Preschool children favor copying a successful individual over an unsuccessful group

Dev Sci. 2015 Nov;18(6):1014-24. doi: 10.1111/desc.12274. Epub 2014 Dec 20.


The human aptitude for imitation and social learning underpins our advanced cultural practices. While social learning is a valuable evolutionary survival strategy, blind copying does not necessarily facilitate survival. Copying from the majority allows individuals to make rapid judgments on the value of a trait, based on its frequency. This is known as the majority bias: an individual's tendency to copy the behavior elicited by the largest number of individuals in a population. An alternative approach is to follow those who are the most proficient. While there is evidence that children do show both processes, no study has directly pitted them against each other. To do this, in the current experiment 36 children aged between 4 and 5 years watched live actors demonstrate, as a group or individually, how to open novel puzzle boxes. Children exhibited a bias to the majority when group and individual methods were successful, but favored the individual if the group method was unsuccessful. Affiliating children with the unsuccessful majority group did not impact on this pattern.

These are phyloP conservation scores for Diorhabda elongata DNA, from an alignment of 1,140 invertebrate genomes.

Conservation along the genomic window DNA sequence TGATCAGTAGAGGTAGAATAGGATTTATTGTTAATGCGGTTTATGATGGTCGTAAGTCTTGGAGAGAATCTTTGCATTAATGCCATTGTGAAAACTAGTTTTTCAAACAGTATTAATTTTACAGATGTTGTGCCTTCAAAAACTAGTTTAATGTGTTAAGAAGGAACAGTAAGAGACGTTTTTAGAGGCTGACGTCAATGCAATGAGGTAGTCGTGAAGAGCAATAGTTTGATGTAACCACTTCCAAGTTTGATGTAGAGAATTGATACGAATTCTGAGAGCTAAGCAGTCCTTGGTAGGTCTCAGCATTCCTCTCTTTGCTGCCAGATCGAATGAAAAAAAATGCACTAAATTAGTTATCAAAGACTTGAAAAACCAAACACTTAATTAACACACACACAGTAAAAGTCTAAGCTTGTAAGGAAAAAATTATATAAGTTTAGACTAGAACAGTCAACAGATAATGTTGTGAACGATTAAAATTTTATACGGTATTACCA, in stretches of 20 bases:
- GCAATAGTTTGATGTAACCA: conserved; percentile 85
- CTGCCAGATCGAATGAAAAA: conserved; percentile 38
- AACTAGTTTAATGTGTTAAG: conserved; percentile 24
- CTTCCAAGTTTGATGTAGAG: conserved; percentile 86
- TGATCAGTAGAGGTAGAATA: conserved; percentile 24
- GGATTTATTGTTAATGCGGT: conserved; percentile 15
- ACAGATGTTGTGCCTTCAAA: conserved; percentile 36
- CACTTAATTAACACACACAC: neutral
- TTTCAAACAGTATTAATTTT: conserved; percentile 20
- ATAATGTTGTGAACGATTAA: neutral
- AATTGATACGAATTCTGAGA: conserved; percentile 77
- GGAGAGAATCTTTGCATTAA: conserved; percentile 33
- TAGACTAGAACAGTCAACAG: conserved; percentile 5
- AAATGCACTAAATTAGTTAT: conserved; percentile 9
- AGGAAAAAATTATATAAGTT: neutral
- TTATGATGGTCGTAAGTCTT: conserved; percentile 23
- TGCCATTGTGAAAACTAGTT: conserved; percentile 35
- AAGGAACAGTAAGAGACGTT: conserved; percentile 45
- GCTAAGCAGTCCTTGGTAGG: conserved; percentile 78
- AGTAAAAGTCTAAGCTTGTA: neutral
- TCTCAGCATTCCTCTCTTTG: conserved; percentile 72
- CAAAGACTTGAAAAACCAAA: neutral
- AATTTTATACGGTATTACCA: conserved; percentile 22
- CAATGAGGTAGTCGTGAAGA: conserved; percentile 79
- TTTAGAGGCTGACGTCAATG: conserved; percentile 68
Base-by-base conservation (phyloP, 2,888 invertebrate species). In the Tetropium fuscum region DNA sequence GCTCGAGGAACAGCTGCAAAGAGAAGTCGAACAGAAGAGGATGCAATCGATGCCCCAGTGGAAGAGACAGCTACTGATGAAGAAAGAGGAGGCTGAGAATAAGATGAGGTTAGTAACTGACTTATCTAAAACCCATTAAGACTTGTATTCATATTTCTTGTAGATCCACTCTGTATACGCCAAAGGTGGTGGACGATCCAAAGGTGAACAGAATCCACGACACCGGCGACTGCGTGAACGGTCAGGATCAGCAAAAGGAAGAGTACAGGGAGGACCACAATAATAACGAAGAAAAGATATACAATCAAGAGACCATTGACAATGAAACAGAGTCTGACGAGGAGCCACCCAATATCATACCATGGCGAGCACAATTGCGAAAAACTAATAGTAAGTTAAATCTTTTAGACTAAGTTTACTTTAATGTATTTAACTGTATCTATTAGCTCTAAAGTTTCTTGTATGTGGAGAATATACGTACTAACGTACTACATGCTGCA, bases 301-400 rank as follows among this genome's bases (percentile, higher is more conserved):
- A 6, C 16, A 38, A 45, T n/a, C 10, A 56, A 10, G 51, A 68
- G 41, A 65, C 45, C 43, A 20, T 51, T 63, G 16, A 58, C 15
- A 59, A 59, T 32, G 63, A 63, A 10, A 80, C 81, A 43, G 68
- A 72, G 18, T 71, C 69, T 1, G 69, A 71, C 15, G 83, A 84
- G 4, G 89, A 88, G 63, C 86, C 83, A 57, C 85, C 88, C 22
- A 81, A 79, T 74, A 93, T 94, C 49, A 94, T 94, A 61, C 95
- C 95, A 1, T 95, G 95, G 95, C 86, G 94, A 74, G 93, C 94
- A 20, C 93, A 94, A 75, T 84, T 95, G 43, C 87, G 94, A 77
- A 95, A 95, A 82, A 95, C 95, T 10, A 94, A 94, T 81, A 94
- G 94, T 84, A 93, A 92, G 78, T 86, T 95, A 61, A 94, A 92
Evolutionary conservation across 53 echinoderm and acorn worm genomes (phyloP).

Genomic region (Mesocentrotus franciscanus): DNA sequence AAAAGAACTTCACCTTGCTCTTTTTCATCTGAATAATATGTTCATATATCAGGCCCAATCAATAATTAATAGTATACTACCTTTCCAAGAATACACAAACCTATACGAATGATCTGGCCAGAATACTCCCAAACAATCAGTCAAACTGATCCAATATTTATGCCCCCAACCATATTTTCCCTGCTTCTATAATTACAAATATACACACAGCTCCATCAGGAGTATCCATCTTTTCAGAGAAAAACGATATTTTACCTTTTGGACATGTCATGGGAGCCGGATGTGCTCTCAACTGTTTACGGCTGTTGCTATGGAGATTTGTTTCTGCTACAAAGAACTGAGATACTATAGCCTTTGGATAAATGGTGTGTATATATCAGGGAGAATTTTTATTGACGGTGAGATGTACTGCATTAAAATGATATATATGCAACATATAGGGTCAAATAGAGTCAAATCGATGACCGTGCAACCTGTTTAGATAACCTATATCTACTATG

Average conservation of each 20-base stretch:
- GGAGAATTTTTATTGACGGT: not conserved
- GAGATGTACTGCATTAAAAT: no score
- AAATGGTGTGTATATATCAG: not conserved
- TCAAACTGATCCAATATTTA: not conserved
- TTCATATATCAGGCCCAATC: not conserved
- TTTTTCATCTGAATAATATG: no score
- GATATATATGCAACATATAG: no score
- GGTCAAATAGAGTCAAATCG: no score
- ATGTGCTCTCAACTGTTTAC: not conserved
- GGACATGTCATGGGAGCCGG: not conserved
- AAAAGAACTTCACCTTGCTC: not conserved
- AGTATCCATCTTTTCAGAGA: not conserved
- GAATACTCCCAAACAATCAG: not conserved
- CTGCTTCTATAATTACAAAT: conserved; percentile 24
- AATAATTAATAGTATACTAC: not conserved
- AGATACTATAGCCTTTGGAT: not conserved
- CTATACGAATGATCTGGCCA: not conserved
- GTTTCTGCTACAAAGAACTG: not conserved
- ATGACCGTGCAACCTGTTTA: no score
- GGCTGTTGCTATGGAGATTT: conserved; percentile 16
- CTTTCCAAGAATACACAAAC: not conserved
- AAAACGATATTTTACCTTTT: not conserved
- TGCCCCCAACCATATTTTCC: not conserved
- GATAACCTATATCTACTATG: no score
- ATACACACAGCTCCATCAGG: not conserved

Publication types

  • Research Support, Non-U.S. Gov't

MeSH terms

  • Achievement*
  • Analysis of Variance
  • Child, Preschool
  • Female
  • Humans
  • Imitative Behavior / physiology*
  • Learning / physiology*
  • Male
  • Psychology, Child*
  • Social Behavior*
  • Social Conformity